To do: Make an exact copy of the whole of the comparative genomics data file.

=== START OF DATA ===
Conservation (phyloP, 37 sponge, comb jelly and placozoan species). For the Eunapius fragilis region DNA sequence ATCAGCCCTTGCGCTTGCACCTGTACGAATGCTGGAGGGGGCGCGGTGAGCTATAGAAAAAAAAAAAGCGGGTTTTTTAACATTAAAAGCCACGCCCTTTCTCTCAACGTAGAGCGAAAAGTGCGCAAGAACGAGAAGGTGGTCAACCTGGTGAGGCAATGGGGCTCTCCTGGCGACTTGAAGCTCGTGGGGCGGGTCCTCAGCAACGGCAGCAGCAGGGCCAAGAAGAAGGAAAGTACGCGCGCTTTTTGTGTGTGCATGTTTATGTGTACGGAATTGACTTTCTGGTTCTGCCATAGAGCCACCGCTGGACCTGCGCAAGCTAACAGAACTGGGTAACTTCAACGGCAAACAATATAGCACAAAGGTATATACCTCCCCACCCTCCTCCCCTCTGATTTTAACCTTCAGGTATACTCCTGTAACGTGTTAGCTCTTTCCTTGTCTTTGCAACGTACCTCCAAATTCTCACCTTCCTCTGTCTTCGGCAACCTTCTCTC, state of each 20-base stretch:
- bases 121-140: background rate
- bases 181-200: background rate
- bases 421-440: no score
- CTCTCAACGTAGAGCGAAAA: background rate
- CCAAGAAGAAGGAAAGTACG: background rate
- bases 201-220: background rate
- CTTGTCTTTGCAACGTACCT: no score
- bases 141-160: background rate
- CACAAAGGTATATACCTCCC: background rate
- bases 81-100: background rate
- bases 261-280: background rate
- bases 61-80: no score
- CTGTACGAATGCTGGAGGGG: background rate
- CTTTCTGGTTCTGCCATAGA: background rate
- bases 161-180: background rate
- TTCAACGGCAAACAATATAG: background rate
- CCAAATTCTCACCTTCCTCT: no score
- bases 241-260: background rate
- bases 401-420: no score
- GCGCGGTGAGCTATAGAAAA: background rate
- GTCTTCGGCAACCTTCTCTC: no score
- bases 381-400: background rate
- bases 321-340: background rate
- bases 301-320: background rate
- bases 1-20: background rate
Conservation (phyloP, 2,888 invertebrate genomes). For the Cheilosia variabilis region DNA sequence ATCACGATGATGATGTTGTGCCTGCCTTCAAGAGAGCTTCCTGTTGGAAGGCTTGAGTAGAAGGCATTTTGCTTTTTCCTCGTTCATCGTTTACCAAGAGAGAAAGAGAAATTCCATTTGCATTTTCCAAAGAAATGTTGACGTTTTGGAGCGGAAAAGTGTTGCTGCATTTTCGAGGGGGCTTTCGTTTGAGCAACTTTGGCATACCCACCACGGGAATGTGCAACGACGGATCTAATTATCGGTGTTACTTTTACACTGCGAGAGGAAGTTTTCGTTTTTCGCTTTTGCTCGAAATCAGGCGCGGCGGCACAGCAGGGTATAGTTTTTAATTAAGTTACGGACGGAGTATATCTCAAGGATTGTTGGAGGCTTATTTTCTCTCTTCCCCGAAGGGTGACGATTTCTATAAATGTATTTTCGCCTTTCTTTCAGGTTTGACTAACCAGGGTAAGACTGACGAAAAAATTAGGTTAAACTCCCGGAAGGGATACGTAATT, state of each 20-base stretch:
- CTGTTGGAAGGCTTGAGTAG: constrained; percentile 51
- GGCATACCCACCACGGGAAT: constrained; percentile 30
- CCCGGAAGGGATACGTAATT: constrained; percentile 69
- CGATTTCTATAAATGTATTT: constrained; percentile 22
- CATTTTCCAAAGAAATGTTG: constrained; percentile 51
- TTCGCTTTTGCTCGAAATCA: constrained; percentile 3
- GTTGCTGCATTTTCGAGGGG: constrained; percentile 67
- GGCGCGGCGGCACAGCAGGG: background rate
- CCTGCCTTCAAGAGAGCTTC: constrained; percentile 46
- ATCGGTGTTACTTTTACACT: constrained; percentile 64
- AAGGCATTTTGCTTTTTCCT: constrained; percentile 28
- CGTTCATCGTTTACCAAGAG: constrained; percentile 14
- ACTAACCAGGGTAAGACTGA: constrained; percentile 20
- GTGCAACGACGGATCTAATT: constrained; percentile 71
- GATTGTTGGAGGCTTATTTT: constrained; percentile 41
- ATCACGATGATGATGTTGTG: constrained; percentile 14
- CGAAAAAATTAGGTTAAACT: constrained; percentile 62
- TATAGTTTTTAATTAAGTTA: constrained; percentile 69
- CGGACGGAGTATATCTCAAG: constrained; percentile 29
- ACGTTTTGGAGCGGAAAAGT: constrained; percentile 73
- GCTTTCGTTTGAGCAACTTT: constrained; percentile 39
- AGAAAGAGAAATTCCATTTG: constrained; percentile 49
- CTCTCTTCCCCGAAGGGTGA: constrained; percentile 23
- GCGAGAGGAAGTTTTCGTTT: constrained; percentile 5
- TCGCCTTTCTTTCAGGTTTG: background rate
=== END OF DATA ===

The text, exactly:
Conservation (phyloP, 37 sponge, comb jelly and placozoan species). For the Eunapius fragilis region DNA sequence ATCAGCCCTTGCGCTTGCACCTGTACGAATGCTGGAGGGGGCGCGGTGAGCTATAGAAAAAAAAAAAGCGGGTTTTTTAACATTAAAAGCCACGCCCTTTCTCTCAACGTAGAGCGAAAAGTGCGCAAGAACGAGAAGGTGGTCAACCTGGTGAGGCAATGGGGCTCTCCTGGCGACTTGAAGCTCGTGGGGCGGGTCCTCAGCAACGGCAGCAGCAGGGCCAAGAAGAAGGAAAGTACGCGCGCTTTTTGTGTGTGCATGTTTATGTGTACGGAATTGACTTTCTGGTTCTGCCATAGAGCCACCGCTGGACCTGCGCAAGCTAACAGAACTGGGTAACTTCAACGGCAAACAATATAGCACAAAGGTATATACCTCCCCACCCTCCTCCCCTCTGATTTTAACCTTCAGGTATACTCCTGTAACGTGTTAGCTCTTTCCTTGTCTTTGCAACGTACCTCCAAATTCTCACCTTCCTCTGTCTTCGGCAACCTTCTCTC, state of each 20-base stretch:
- bases 121-140: background rate
- bases 181-200: background rate
- bases 421-440: no score
- CTCTCAACGTAGAGCGAAAA: background rate
- CCAAGAAGAAGGAAAGTACG: background rate
- bases 201-220: background rate
- CTTGTCTTTGCAACGTACCT: no score
- bases 141-160: background rate
- CACAAAGGTATATACCTCCC: background rate
- bases 81-100: background rate
- bases 261-280: background rate
- bases 61-80: no score
- CTGTACGAATGCTGGAGGGG: background rate
- CTTTCTGGTTCTGCCATAGA: background rate
- bases 161-180: background rate
- TTCAACGGCAAACAATATAG: background rate
- CCAAATTCTCACCTTCCTCT: no score
- bases 241-260: background rate
- bases 401-420: no score
- GCGCGGTGAGCTATAGAAAA: background rate
- GTCTTCGGCAACCTTCTCTC: no score
- bases 381-400: background rate
- bases 321-340: background rate
- bases 301-320: background rate
- bases 1-20: background rate
Conservation (phyloP, 2,888 invertebrate genomes). For the Cheilosia variabilis region DNA sequence ATCACGATGATGATGTTGTGCCTGCCTTCAAGAGAGCTTCCTGTTGGAAGGCTTGAGTAGAAGGCATTTTGCTTTTTCCTCGTTCATCGTTTACCAAGAGAGAAAGAGAAATTCCATTTGCATTTTCCAAAGAAATGTTGACGTTTTGGAGCGGAAAAGTGTTGCTGCATTTTCGAGGGGGCTTTCGTTTGAGCAACTTTGGCATACCCACCACGGGAATGTGCAACGACGGATCTAATTATCGGTGTTACTTTTACACTGCGAGAGGAAGTTTTCGTTTTTCGCTTTTGCTCGAAATCAGGCGCGGCGGCACAGCAGGGTATAGTTTTTAATTAAGTTACGGACGGAGTATATCTCAAGGATTGTTGGAGGCTTATTTTCTCTCTTCCCCGAAGGGTGACGATTTCTATAAATGTATTTTCGCCTTTCTTTCAGGTTTGACTAACCAGGGTAAGACTGACGAAAAAATTAGGTTAAACTCCCGGAAGGGATACGTAATT, state of each 20-base stretch:
- CTGTTGGAAGGCTTGAGTAG: constrained; percentile 51
- GGCATACCCACCACGGGAAT: constrained; percentile 30
- CCCGGAAGGGATACGTAATT: constrained; percentile 69
- CGATTTCTATAAATGTATTT: constrained; percentile 22
- CATTTTCCAAAGAAATGTTG: constrained; percentile 51
- TTCGCTTTTGCTCGAAATCA: constrained; percentile 3
- GTTGCTGCATTTTCGAGGGG: constrained; percentile 67
- GGCGCGGCGGCACAGCAGGG: background rate
- CCTGCCTTCAAGAGAGCTTC: constrained; percentile 46
- ATCGGTGTTACTTTTACACT: constrained; percentile 64
- AAGGCATTTTGCTTTTTCCT: constrained; percentile 28
- CGTTCATCGTTTACCAAGAG: constrained; percentile 14
- ACTAACCAGGGTAAGACTGA: constrained; percentile 20
- GTGCAACGACGGATCTAATT: constrained; percentile 71
- GATTGTTGGAGGCTTATTTT: constrained; percentile 41
- ATCACGATGATGATGTTGTG: constrained; percentile 14
- CGAAAAAATTAGGTTAAACT: constrained; percentile 62
- TATAGTTTTTAATTAAGTTA: constrained; percentile 69
- CGGACGGAGTATATCTCAAG: constrained; percentile 29
- ACGTTTTGGAGCGGAAAAGT: constrained; percentile 73
- GCTTTCGTTTGAGCAACTTT: constrained; percentile 39
- AGAAAGAGAAATTCCATTTG: constrained; percentile 49
- CTCTCTTCCCCGAAGGGTGA: constrained; percentile 23
- GCGAGAGGAAGTTTTCGTTT: constrained; percentile 5
- TCGCCTTTCTTTCAGGTTTG: background rate